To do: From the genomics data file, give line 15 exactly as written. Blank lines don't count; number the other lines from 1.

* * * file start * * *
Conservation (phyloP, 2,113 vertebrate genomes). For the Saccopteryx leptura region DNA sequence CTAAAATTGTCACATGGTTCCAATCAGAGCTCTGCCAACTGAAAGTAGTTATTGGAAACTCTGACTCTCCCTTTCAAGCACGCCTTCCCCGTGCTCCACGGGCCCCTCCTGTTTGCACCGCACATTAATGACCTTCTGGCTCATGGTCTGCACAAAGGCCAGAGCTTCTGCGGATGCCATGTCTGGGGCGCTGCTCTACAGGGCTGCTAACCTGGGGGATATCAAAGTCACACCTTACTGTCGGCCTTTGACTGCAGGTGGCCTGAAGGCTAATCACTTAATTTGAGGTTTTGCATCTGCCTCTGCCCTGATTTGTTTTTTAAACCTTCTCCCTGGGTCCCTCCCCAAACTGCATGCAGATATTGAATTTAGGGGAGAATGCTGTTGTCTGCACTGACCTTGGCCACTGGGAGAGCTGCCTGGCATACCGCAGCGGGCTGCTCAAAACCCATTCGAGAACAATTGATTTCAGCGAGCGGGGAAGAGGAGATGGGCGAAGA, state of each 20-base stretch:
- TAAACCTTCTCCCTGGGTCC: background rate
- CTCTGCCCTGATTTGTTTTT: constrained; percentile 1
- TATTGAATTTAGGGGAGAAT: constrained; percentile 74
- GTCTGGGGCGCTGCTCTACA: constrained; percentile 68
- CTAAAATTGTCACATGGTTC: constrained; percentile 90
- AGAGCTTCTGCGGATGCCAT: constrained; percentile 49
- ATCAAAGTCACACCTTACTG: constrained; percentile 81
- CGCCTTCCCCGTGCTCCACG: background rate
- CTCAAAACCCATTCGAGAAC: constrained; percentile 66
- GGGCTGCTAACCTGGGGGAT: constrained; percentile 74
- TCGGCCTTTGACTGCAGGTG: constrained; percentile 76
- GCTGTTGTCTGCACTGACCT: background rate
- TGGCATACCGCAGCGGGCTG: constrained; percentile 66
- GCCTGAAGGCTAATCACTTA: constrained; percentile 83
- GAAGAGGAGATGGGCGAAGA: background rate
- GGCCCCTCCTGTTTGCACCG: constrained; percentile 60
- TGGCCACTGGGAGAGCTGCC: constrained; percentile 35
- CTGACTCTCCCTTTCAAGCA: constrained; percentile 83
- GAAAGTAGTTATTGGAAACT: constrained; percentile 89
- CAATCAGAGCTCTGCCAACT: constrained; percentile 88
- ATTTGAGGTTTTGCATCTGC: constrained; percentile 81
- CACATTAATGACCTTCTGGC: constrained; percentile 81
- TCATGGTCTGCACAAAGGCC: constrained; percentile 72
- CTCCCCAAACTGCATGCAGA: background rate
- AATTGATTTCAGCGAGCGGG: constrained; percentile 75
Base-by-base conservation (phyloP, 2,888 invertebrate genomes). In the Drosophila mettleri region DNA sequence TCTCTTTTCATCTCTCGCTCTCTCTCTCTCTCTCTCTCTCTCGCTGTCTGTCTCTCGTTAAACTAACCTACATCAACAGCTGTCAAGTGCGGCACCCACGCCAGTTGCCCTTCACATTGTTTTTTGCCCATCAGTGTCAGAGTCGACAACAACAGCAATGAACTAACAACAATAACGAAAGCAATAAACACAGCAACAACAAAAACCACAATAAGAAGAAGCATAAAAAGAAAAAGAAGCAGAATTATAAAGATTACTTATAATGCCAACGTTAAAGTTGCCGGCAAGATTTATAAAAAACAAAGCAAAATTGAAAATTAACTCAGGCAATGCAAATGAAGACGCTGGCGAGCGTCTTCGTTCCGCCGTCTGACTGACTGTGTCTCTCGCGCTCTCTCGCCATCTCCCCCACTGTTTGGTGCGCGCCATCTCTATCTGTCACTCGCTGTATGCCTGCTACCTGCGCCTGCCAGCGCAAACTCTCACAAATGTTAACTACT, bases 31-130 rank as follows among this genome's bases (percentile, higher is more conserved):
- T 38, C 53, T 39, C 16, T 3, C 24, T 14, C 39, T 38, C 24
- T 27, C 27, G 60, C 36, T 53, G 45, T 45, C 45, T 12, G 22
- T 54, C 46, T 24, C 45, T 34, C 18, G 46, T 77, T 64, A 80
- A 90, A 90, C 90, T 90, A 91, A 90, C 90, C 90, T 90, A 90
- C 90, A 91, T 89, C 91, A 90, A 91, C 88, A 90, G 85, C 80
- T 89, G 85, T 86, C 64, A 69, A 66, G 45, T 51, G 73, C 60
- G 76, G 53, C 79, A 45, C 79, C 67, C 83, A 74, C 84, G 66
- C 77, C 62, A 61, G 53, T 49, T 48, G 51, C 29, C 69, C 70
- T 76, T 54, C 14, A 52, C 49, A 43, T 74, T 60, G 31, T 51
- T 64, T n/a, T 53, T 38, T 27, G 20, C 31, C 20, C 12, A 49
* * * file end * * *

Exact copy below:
- GCCTGAAGGCTAATCACTTA: constrained; percentile 83